One of the central themes of this was bias in the courts AGAINST victims, just one tool out of many to subvert the culture and spirit of the West, mass immigration being another.

Come on, I can't do it all for you, research yourselves, you must know something is very very wrong with society and it hasn't happened by chance.
16:56 December 11, 2009 by Tennin
The bad ones seem to get away with their behaviour here.
17:13 December 11, 2009 by Audrian
The only thing bullies understand is force. I think Michael should train his child how to defend himself. In the meanwhile, he should take the school to court for criminal negligence.
17:21 December 11, 2009 by odinmp5
my brother is a 30year old drug addcit, depressed and unemployed... doctros say it is because he was bullied as a child and the school did nothing to prevent it.

michael.. way to go!!! i wish my father could have done something like that.

im not a friend of taking matter in your own hands, but bullies only understand in tehir own terms.
17:35 December 11, 2009 by calebian22

You are right. Train em to kick his ass. Forget the lawsuit though.
17:42 December 11, 2009 by jose_s
@ Liquidmonkey

"what kind of idiot parents would turn around and charge a guy with trespassing after they know their son was the one at fault?!?!? are they american?"

really? i should sue you for making this comment.....
17:53 December 11, 2009 by livinginsweden
Well done Michael! Tell the judge that you would do it again.

Many fathers would do it for you! When and where is the court hearing .. I want to go with you and show you our support in court and demonstrate against the stupid PP.
17:59 December 11, 2009 by Swedesmith
Are they American??? C'mon. I am an American and I have not once (in my 51 years of life) sued anyone. I am tired of the bad rap that paints all Americans as loud, greedy, fat and rude.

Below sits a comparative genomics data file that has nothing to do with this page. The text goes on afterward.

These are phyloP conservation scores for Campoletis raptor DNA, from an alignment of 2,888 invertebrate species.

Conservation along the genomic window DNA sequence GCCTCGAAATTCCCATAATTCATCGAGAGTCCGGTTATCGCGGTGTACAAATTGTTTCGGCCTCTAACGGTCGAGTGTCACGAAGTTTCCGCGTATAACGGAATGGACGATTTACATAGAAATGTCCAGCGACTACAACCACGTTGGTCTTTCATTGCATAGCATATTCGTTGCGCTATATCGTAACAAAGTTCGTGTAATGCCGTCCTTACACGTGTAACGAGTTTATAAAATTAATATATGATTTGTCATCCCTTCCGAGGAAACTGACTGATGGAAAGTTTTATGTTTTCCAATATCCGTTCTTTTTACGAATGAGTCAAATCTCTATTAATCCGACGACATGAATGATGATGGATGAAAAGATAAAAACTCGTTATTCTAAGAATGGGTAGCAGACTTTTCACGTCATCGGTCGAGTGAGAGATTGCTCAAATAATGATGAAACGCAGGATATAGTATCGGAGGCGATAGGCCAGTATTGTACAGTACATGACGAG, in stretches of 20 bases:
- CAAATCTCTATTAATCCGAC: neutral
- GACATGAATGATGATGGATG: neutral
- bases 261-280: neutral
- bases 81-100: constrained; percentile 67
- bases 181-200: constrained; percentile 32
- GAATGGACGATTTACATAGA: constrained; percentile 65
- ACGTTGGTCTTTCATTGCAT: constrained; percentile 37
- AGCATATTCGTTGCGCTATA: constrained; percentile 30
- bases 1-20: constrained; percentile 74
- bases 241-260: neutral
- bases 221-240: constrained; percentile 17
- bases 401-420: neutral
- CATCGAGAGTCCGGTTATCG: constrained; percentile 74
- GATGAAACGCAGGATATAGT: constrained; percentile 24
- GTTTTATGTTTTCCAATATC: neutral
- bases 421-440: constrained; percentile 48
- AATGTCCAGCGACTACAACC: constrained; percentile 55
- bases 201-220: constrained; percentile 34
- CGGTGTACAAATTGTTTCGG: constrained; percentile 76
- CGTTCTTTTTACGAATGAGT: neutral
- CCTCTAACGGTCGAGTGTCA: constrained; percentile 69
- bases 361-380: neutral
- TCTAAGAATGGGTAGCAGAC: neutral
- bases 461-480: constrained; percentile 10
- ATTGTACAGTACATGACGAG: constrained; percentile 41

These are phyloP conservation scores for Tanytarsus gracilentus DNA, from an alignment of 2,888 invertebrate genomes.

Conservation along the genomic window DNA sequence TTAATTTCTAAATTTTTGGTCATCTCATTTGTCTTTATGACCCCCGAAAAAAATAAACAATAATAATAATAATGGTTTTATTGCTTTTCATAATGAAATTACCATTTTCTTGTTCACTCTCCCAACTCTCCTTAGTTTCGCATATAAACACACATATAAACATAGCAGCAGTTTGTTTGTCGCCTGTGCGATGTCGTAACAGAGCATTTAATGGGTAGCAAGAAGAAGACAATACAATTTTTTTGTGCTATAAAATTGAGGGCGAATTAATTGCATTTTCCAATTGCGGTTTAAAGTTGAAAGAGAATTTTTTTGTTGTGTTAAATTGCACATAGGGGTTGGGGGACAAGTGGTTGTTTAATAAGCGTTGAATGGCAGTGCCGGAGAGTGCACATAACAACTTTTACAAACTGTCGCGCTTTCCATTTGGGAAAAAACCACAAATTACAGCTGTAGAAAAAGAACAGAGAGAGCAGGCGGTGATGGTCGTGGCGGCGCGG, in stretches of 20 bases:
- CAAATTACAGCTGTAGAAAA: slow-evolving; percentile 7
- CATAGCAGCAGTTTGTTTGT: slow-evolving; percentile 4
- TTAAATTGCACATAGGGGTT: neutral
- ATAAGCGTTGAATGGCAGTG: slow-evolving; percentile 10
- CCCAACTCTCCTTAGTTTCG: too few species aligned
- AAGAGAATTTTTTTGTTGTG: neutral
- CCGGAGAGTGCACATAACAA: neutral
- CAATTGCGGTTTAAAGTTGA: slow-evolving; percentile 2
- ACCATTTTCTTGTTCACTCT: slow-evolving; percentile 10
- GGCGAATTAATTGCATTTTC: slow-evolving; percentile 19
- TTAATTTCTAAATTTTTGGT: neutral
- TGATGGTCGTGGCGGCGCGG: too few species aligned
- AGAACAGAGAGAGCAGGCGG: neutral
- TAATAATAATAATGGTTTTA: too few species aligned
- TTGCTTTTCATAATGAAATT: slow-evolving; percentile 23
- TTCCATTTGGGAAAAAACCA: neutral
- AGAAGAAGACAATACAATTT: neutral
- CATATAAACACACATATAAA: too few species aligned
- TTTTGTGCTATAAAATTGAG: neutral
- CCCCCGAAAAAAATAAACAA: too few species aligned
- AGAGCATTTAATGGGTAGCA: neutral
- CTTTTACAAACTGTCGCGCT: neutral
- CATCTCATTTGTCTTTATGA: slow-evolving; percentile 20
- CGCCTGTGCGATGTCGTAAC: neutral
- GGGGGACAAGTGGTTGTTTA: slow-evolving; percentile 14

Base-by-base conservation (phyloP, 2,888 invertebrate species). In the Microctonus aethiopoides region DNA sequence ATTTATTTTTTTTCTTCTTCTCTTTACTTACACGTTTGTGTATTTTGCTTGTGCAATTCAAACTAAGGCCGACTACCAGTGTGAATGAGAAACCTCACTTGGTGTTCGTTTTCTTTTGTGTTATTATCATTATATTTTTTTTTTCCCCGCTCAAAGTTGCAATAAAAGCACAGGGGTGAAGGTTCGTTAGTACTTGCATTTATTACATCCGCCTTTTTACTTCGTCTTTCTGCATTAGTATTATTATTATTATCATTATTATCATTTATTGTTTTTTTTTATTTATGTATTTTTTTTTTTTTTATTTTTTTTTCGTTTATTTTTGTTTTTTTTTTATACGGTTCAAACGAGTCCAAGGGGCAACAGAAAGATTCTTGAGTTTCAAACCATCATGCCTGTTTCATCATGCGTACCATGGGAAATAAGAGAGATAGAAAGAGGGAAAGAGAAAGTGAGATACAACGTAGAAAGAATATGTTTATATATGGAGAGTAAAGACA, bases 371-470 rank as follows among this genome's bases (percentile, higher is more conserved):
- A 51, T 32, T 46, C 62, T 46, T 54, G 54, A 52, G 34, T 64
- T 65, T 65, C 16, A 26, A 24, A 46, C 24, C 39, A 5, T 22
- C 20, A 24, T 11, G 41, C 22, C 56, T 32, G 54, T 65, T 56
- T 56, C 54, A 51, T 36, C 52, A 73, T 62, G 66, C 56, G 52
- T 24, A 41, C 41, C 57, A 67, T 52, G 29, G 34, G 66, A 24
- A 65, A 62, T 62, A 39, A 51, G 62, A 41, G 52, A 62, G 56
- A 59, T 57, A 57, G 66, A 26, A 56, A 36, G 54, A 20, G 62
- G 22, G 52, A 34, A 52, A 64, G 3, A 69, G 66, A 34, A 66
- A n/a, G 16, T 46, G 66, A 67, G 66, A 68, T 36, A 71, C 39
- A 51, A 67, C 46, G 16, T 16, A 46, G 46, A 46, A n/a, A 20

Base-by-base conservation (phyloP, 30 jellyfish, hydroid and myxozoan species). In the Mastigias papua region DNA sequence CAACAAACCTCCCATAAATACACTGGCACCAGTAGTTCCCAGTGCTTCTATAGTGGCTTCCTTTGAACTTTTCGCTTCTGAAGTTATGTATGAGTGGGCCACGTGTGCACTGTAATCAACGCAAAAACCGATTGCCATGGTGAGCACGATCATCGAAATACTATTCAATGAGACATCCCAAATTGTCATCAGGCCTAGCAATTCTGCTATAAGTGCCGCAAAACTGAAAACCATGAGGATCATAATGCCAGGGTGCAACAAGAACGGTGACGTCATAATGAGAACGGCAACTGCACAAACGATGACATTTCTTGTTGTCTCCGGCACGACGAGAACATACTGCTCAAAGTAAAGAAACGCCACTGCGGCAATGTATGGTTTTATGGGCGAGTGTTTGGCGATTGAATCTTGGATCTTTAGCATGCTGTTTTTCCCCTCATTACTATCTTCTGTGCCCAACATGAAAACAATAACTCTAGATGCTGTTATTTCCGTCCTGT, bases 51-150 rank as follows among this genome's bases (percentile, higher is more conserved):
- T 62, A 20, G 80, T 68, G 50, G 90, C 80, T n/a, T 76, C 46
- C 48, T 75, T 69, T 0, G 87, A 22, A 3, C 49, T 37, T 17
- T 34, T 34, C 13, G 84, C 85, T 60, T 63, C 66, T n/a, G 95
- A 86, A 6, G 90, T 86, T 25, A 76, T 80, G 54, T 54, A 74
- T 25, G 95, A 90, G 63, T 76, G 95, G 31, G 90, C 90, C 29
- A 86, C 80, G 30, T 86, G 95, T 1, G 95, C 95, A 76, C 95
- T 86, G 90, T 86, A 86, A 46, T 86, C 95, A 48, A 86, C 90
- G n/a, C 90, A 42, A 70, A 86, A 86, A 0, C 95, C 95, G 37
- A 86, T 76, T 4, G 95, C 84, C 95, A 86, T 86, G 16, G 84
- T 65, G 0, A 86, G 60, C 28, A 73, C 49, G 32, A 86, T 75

I have heard that Swedes are all blonde, on welfare and are unfreindly and cold. However, keeping an open mind, I visited Sweden and found that not to be true.
18:01 December 11, 2009 by lingonberrie
Bullies are cured from their problem when they receive a dose of the same medicine, and a covert administration of the dose works just as well as those from other means.

Unfortunately, the latter is necessary today.

When I was growing up, any responsible adult on the street could verbally correct miscreants and would be expected to do so.

That was before the The New World Order.
18:22 December 11, 2009 by Liquidmonkey
@#10 -jose_s & #12 swedesmith

of course not ALL americans like to sue people (nor are they all fat, loud, greedy or rude). however, there has been a certain culture on the rise the last 10 years or so where many in america try to solve their problems by suing someone or something (companies) else rather than taking responsibility for their own actions.

people sue stores for having icy sidewalks simply cause they don't know how to walk.

thieves can sue a homeowner if they fall and hurt themselves while stealing.

obese people try and sue mcdonalds.

a hiker sued a national park because THEY got too close to the edge and fell off and think there should have been fences up.

these are only extreme examples but nonetheless outline this ridiculous culture and it is THAT culture which i sincerely hope NEVER makes its way to europe.

and quite frankly, this article reminds of that suing / not taking responsibility culture.

don't sue the guy for trespassing.

instead, be thankful he didn't spank your child (which i think he should have done, not too much, but just a little) and more importantly, think as to WHY that father was at your house in the first place.

yup, thats right, its cause your family did something WRONG.

ps, jose_s, are YOU american by any chance ;)
18:23 December 11, 2009 by krow
I live in sweden and the day we hear our boy is bullied. I will match to the school myself and to whoever was involve and talk real sense to their head. Maybe they will charge us all in court for trespassing.
18:48 December 11, 2009 by richardbw
I was bullied at school (like loads of people), but my dad was great and he went and spoke to the parents of my bully. The bully's dad was apologetic, but he admitted even he had difficulty controlling his son. Eventually one night after I got attack by the bully in the street, my dad drove around town found the bully, and (and this is no exaggeration) grabbed the (sixteen year old) lifted him clear off the ground* up against the wall and told him to leave me alone (his exact phrase was 'leave my son alone or I'll f***ing kill you'.) It worked.